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Kaasan no uta – かあさんの歌

Hand-knitted gloves and cap. A mother holding her child. Winter

Kaasan no uta

Kaasan ga yonabe wo shite tebukuro ande kureta
“Kogarashi fuicha tsumetaka route sesseto andadayo”
Furusato no tayori wa todoku, irori no nioi ga shita

Kaasan wa asaito tsumugu, ichinichi tsumugu
“Otou wa doma de warauchi shigoto, omae mo ganbare yo”
Furusato no fuyu wa samishii, semete radio kikasetai

Kaasan no akagire itai, namamiso wo surikomu
“Neyuki mo tokerya mousugu haru dade, hatake ga matteruyo”
Ogawa no seseragi ga kikoeru, natsukashisa ga shimitooru

Lyrics & Composer:KUBOTA,Satoshi

Song of mom

My mom knitted gloves until late at night.
“I knit hard because the cold wind would be hard”
A letter from my hometown arrived. I smelled the stove.

My mom spins hemp yarn. Spin all day long.
“Dad is a sword-making job. Do your best too.”
My hometown is lonely. I want to hear it on the radio at least.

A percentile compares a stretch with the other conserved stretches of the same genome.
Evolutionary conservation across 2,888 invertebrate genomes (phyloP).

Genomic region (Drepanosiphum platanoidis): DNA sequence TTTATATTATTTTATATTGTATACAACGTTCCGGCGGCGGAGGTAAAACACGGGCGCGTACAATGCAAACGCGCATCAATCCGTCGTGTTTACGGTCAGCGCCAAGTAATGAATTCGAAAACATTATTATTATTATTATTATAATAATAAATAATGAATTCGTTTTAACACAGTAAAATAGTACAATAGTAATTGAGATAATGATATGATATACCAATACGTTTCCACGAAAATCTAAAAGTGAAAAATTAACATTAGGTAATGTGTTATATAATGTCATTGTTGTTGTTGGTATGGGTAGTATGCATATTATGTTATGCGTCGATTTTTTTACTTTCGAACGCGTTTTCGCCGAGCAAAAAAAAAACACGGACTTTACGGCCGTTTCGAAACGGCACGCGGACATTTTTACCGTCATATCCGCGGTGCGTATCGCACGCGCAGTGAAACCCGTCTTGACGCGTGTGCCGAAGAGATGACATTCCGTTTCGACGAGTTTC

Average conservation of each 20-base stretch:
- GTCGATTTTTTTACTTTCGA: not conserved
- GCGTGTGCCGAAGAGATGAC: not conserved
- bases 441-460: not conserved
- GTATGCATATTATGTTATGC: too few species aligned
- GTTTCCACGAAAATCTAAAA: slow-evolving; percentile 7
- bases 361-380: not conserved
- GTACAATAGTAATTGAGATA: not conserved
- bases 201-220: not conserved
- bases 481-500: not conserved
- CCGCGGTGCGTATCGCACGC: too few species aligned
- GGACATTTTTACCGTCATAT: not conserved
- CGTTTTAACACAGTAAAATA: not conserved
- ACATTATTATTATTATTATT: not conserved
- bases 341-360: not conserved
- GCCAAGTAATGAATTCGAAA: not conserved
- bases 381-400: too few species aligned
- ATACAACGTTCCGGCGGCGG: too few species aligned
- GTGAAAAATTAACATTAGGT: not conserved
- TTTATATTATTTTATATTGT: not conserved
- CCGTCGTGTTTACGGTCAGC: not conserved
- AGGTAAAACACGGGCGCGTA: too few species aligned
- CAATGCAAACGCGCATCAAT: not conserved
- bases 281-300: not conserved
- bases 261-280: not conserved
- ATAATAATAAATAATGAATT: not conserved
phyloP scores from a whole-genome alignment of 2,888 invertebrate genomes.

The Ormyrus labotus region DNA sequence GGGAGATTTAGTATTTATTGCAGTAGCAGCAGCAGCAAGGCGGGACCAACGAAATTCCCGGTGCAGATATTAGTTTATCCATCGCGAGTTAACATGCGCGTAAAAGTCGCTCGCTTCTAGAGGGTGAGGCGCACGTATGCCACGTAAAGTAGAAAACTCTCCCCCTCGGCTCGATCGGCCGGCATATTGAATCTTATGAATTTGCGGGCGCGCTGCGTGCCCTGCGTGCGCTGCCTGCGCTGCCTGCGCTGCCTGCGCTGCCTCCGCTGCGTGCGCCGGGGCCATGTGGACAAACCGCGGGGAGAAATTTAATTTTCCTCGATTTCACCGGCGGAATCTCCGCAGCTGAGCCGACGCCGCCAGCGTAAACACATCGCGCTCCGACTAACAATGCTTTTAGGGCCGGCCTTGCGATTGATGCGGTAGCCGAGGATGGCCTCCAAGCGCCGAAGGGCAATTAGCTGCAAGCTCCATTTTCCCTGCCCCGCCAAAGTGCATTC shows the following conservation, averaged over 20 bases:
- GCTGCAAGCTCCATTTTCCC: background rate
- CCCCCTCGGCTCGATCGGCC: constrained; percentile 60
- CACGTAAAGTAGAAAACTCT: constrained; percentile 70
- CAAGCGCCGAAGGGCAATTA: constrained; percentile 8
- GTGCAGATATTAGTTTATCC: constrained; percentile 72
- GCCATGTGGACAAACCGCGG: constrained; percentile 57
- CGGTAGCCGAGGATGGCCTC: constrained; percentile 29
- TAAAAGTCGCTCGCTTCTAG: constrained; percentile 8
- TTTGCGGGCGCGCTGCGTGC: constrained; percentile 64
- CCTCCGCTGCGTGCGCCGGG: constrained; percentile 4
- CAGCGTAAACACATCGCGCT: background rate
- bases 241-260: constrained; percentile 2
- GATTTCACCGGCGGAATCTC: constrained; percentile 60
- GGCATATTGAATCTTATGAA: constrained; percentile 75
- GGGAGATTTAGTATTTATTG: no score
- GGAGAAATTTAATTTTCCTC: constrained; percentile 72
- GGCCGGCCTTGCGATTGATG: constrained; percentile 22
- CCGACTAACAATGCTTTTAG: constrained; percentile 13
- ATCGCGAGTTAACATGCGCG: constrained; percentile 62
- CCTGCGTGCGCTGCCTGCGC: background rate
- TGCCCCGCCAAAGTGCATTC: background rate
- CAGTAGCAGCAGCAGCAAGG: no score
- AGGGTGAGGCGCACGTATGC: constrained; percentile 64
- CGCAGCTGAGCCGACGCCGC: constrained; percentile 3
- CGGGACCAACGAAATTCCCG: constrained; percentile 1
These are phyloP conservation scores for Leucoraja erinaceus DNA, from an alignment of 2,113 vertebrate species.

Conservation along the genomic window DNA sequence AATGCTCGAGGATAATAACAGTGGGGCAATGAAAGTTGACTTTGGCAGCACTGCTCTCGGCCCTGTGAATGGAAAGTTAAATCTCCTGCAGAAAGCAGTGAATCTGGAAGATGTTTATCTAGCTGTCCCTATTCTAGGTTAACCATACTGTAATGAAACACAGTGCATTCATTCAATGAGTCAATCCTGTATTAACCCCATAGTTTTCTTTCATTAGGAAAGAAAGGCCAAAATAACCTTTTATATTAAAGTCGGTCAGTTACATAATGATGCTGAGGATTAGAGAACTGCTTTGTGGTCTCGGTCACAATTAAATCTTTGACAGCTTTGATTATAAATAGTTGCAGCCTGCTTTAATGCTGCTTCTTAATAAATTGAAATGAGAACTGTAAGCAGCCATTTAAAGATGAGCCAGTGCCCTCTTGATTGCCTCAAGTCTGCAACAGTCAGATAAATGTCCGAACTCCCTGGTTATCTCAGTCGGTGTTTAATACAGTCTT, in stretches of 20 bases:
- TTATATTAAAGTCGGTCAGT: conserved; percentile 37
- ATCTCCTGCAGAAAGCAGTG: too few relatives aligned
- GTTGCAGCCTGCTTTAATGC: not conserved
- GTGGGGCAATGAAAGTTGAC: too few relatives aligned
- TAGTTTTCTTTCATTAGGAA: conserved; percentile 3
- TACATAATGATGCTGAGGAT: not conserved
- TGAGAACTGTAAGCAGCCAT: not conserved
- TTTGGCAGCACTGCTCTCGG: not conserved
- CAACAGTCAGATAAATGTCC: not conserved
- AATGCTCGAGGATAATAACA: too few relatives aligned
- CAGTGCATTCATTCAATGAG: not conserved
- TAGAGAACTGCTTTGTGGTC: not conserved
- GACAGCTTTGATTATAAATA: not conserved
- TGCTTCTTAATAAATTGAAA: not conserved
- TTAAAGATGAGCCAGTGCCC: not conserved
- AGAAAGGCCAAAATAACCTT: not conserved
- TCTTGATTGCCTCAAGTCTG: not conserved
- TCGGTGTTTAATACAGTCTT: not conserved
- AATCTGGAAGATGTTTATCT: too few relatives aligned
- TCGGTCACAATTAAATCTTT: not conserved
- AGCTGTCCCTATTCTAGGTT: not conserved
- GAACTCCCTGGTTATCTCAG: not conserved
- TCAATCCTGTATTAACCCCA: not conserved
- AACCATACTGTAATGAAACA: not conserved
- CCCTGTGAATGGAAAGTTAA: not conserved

Mom’s painful hand hurts, so she uses raw miso as a medicine.
“It will soon be spring if the root snow melts, so the fields are waiting for us.”
It feels nostalgic because you can hear the stream of creek.



The ballad that brings tears to eyes is one where a mother, enduring the winter cold in her rural village, tenderly knits gloves and sends them to her child living far away in the city, her heart full of longing. The rustic dialect in the song creates a sense of distance between mother and child.


But, KUBOTA Satoshi, the lyricist and composer behind this poignant piece, was born and raised in Tokyo. Despite entering university, driven by a passion for literature, he’s rumored to have fled home, carrying the funds given by his parents for tuition. Alongside his work, he engaged in the vibrant “Utagoe undou” (Singing Voice Movement) of that era. Shortly after the war, many students leaned towards leftist activism, yearning for revolution. KUBOTA joined the Communist Party, only to be expelled after a few years, yet the melody he crafted seems touched by the essence of Russian folk tunes, perhaps from that time.

utagoekissa image

Eventually, KUBOTA’s whereabouts were discovered by his elder brother, leading to parcels arriving from his mother, now concerned for his well-being. It’s said that these experiences, intertwined with memories of Shinshu where he had sought refuge during wartime, contributed to the birth of this song.

As time advanced and the distance between rural and urban life lessened, this song still resonates deeply, perhaps because it strikes a chord within the depths of the Japanese soul, where those sensitive strings are eternally plucked.